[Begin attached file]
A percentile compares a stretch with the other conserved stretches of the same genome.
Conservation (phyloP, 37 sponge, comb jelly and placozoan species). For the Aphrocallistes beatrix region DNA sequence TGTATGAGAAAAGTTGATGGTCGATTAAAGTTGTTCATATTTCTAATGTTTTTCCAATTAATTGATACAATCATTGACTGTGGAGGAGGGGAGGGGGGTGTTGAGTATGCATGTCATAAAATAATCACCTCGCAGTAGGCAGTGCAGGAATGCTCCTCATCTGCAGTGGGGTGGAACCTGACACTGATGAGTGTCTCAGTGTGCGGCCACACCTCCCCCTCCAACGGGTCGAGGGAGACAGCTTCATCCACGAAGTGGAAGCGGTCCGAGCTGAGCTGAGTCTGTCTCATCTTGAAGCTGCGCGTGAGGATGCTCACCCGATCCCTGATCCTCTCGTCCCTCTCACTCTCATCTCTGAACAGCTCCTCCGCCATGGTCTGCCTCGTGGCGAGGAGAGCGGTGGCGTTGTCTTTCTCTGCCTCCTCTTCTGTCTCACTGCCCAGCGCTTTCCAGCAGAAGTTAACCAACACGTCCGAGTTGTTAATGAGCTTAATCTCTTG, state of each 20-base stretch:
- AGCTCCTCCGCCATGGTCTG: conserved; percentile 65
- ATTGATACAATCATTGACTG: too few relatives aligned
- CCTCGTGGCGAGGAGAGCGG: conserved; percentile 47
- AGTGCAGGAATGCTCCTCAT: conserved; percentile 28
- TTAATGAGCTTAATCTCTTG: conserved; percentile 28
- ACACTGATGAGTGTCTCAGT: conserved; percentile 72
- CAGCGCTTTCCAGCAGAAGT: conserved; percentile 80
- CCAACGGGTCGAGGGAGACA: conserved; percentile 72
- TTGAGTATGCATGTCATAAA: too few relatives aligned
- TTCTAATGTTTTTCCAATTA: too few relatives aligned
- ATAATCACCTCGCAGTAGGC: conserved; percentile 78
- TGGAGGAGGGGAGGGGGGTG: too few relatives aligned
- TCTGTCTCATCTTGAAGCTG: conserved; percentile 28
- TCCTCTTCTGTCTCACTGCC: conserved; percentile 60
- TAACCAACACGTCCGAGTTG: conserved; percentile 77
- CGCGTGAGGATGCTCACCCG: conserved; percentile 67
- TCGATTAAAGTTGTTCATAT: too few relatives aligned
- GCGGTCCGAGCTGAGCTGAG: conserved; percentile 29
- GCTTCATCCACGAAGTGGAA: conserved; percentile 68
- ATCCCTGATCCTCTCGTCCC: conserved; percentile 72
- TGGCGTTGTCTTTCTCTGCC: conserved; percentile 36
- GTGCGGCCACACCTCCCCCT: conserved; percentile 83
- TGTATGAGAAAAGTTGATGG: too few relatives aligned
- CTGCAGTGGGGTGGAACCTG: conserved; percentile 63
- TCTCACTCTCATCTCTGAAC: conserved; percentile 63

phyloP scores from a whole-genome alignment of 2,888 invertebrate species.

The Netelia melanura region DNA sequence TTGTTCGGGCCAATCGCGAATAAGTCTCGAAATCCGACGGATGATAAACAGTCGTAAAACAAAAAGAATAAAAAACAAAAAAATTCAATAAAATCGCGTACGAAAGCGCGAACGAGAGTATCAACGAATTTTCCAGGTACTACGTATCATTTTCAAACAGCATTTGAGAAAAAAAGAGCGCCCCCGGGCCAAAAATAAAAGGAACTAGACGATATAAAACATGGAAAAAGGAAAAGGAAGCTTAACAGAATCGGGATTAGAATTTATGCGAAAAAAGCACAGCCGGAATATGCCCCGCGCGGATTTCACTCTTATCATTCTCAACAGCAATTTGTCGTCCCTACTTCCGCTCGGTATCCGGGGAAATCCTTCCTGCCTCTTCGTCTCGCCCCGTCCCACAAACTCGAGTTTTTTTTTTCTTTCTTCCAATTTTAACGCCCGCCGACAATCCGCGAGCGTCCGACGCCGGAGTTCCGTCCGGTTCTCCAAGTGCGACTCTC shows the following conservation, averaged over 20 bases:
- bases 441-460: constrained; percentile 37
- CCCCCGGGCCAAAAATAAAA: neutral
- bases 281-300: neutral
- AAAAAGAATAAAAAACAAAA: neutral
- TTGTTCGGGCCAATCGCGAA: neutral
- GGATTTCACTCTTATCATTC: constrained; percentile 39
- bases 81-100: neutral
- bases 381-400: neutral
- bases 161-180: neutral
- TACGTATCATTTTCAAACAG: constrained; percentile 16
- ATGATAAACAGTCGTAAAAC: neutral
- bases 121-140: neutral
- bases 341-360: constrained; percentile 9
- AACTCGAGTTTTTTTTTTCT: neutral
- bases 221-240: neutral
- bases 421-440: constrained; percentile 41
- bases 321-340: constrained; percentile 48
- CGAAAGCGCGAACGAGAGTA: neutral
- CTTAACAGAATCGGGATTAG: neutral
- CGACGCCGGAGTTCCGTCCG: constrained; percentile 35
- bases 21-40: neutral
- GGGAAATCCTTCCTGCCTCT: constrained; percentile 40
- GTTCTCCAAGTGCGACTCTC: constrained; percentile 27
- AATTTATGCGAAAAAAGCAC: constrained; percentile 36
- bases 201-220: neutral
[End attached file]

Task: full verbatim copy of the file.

A percentile compares a stretch with the other conserved stretches of the same genome.
Conservation (phyloP, 37 sponge, comb jelly and placozoan species). For the Aphrocallistes beatrix region DNA sequence TGTATGAGAAAAGTTGATGGTCGATTAAAGTTGTTCATATTTCTAATGTTTTTCCAATTAATTGATACAATCATTGACTGTGGAGGAGGGGAGGGGGGTGTTGAGTATGCATGTCATAAAATAATCACCTCGCAGTAGGCAGTGCAGGAATGCTCCTCATCTGCAGTGGGGTGGAACCTGACACTGATGAGTGTCTCAGTGTGCGGCCACACCTCCCCCTCCAACGGGTCGAGGGAGACAGCTTCATCCACGAAGTGGAAGCGGTCCGAGCTGAGCTGAGTCTGTCTCATCTTGAAGCTGCGCGTGAGGATGCTCACCCGATCCCTGATCCTCTCGTCCCTCTCACTCTCATCTCTGAACAGCTCCTCCGCCATGGTCTGCCTCGTGGCGAGGAGAGCGGTGGCGTTGTCTTTCTCTGCCTCCTCTTCTGTCTCACTGCCCAGCGCTTTCCAGCAGAAGTTAACCAACACGTCCGAGTTGTTAATGAGCTTAATCTCTTG, state of each 20-base stretch:
- AGCTCCTCCGCCATGGTCTG: conserved; percentile 65
- ATTGATACAATCATTGACTG: too few relatives aligned
- CCTCGTGGCGAGGAGAGCGG: conserved; percentile 47
- AGTGCAGGAATGCTCCTCAT: conserved; percentile 28
- TTAATGAGCTTAATCTCTTG: conserved; percentile 28
- ACACTGATGAGTGTCTCAGT: conserved; percentile 72
- CAGCGCTTTCCAGCAGAAGT: conserved; percentile 80
- CCAACGGGTCGAGGGAGACA: conserved; percentile 72
- TTGAGTATGCATGTCATAAA: too few relatives aligned
- TTCTAATGTTTTTCCAATTA: too few relatives aligned
- ATAATCACCTCGCAGTAGGC: conserved; percentile 78
- TGGAGGAGGGGAGGGGGGTG: too few relatives aligned
- TCTGTCTCATCTTGAAGCTG: conserved; percentile 28
- TCCTCTTCTGTCTCACTGCC: conserved; percentile 60
- TAACCAACACGTCCGAGTTG: conserved; percentile 77
- CGCGTGAGGATGCTCACCCG: conserved; percentile 67
- TCGATTAAAGTTGTTCATAT: too few relatives aligned
- GCGGTCCGAGCTGAGCTGAG: conserved; percentile 29
- GCTTCATCCACGAAGTGGAA: conserved; percentile 68
- ATCCCTGATCCTCTCGTCCC: conserved; percentile 72
- TGGCGTTGTCTTTCTCTGCC: conserved; percentile 36
- GTGCGGCCACACCTCCCCCT: conserved; percentile 83
- TGTATGAGAAAAGTTGATGG: too few relatives aligned
- CTGCAGTGGGGTGGAACCTG: conserved; percentile 63
- TCTCACTCTCATCTCTGAAC: conserved; percentile 63

phyloP scores from a whole-genome alignment of 2,888 invertebrate species.

The Netelia melanura region DNA sequence TTGTTCGGGCCAATCGCGAATAAGTCTCGAAATCCGACGGATGATAAACAGTCGTAAAACAAAAAGAATAAAAAACAAAAAAATTCAATAAAATCGCGTACGAAAGCGCGAACGAGAGTATCAACGAATTTTCCAGGTACTACGTATCATTTTCAAACAGCATTTGAGAAAAAAAGAGCGCCCCCGGGCCAAAAATAAAAGGAACTAGACGATATAAAACATGGAAAAAGGAAAAGGAAGCTTAACAGAATCGGGATTAGAATTTATGCGAAAAAAGCACAGCCGGAATATGCCCCGCGCGGATTTCACTCTTATCATTCTCAACAGCAATTTGTCGTCCCTACTTCCGCTCGGTATCCGGGGAAATCCTTCCTGCCTCTTCGTCTCGCCCCGTCCCACAAACTCGAGTTTTTTTTTTCTTTCTTCCAATTTTAACGCCCGCCGACAATCCGCGAGCGTCCGACGCCGGAGTTCCGTCCGGTTCTCCAAGTGCGACTCTC shows the following conservation, averaged over 20 bases:
- bases 441-460: constrained; percentile 37
- CCCCCGGGCCAAAAATAAAA: neutral
- bases 281-300: neutral
- AAAAAGAATAAAAAACAAAA: neutral
- TTGTTCGGGCCAATCGCGAA: neutral
- GGATTTCACTCTTATCATTC: constrained; percentile 39
- bases 81-100: neutral
- bases 381-400: neutral
- bases 161-180: neutral
- TACGTATCATTTTCAAACAG: constrained; percentile 16
- ATGATAAACAGTCGTAAAAC: neutral
- bases 121-140: neutral
- bases 341-360: constrained; percentile 9
- AACTCGAGTTTTTTTTTTCT: neutral
- bases 221-240: neutral
- bases 421-440: constrained; percentile 41
- bases 321-340: constrained; percentile 48
- CGAAAGCGCGAACGAGAGTA: neutral
- CTTAACAGAATCGGGATTAG: neutral
- CGACGCCGGAGTTCCGTCCG: constrained; percentile 35
- bases 21-40: neutral
- GGGAAATCCTTCCTGCCTCT: constrained; percentile 40
- GTTCTCCAAGTGCGACTCTC: constrained; percentile 27
- AATTTATGCGAAAAAAGCAC: constrained; percentile 36
- bases 201-220: neutral